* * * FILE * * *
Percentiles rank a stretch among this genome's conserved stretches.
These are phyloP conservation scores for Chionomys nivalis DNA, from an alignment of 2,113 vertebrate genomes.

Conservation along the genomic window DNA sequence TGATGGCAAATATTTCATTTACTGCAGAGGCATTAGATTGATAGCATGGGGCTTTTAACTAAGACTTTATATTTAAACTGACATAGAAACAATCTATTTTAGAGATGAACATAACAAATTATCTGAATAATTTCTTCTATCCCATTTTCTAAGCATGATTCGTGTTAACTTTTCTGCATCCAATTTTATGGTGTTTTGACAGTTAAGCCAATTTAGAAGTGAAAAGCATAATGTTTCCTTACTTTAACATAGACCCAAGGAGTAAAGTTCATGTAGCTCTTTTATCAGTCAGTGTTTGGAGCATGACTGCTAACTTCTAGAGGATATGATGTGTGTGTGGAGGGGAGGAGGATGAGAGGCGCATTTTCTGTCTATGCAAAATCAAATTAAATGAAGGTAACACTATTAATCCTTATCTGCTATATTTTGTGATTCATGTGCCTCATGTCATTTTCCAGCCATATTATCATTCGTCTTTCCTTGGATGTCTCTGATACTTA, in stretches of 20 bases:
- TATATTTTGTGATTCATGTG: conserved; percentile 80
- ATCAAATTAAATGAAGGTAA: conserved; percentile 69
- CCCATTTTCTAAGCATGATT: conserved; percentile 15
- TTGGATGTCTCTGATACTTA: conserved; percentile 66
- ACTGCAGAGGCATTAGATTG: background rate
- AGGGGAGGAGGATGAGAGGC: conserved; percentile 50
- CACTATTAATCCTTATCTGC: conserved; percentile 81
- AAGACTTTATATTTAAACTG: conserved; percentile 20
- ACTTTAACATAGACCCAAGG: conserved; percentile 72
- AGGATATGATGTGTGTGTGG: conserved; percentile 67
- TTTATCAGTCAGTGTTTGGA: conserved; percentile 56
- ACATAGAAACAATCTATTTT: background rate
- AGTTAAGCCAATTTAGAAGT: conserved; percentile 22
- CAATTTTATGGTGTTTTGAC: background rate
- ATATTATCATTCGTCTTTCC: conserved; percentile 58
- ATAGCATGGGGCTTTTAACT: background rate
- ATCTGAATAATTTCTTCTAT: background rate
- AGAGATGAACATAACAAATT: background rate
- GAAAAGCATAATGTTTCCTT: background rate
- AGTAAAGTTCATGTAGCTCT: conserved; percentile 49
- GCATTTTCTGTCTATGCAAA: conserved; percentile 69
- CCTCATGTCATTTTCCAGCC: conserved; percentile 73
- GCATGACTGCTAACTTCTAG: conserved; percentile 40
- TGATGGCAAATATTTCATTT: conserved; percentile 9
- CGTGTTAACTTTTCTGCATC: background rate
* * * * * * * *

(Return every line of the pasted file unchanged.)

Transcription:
Percentiles rank a stretch among this genome's conserved stretches.
These are phyloP conservation scores for Chionomys nivalis DNA, from an alignment of 2,113 vertebrate genomes.

Conservation along the genomic window DNA sequence TGATGGCAAATATTTCATTTACTGCAGAGGCATTAGATTGATAGCATGGGGCTTTTAACTAAGACTTTATATTTAAACTGACATAGAAACAATCTATTTTAGAGATGAACATAACAAATTATCTGAATAATTTCTTCTATCCCATTTTCTAAGCATGATTCGTGTTAACTTTTCTGCATCCAATTTTATGGTGTTTTGACAGTTAAGCCAATTTAGAAGTGAAAAGCATAATGTTTCCTTACTTTAACATAGACCCAAGGAGTAAAGTTCATGTAGCTCTTTTATCAGTCAGTGTTTGGAGCATGACTGCTAACTTCTAGAGGATATGATGTGTGTGTGGAGGGGAGGAGGATGAGAGGCGCATTTTCTGTCTATGCAAAATCAAATTAAATGAAGGTAACACTATTAATCCTTATCTGCTATATTTTGTGATTCATGTGCCTCATGTCATTTTCCAGCCATATTATCATTCGTCTTTCCTTGGATGTCTCTGATACTTA, in stretches of 20 bases:
- TATATTTTGTGATTCATGTG: conserved; percentile 80
- ATCAAATTAAATGAAGGTAA: conserved; percentile 69
- CCCATTTTCTAAGCATGATT: conserved; percentile 15
- TTGGATGTCTCTGATACTTA: conserved; percentile 66
- ACTGCAGAGGCATTAGATTG: background rate
- AGGGGAGGAGGATGAGAGGC: conserved; percentile 50
- CACTATTAATCCTTATCTGC: conserved; percentile 81
- AAGACTTTATATTTAAACTG: conserved; percentile 20
- ACTTTAACATAGACCCAAGG: conserved; percentile 72
- AGGATATGATGTGTGTGTGG: conserved; percentile 67
- TTTATCAGTCAGTGTTTGGA: conserved; percentile 56
- ACATAGAAACAATCTATTTT: background rate
- AGTTAAGCCAATTTAGAAGT: conserved; percentile 22
- CAATTTTATGGTGTTTTGAC: background rate
- ATATTATCATTCGTCTTTCC: conserved; percentile 58
- ATAGCATGGGGCTTTTAACT: background rate
- ATCTGAATAATTTCTTCTAT: background rate
- AGAGATGAACATAACAAATT: background rate
- GAAAAGCATAATGTTTCCTT: background rate
- AGTAAAGTTCATGTAGCTCT: conserved; percentile 49
- GCATTTTCTGTCTATGCAAA: conserved; percentile 69
- CCTCATGTCATTTTCCAGCC: conserved; percentile 73
- GCATGACTGCTAACTTCTAG: conserved; percentile 40
- TGATGGCAAATATTTCATTT: conserved; percentile 9
- CGTGTTAACTTTTCTGCATC: background rate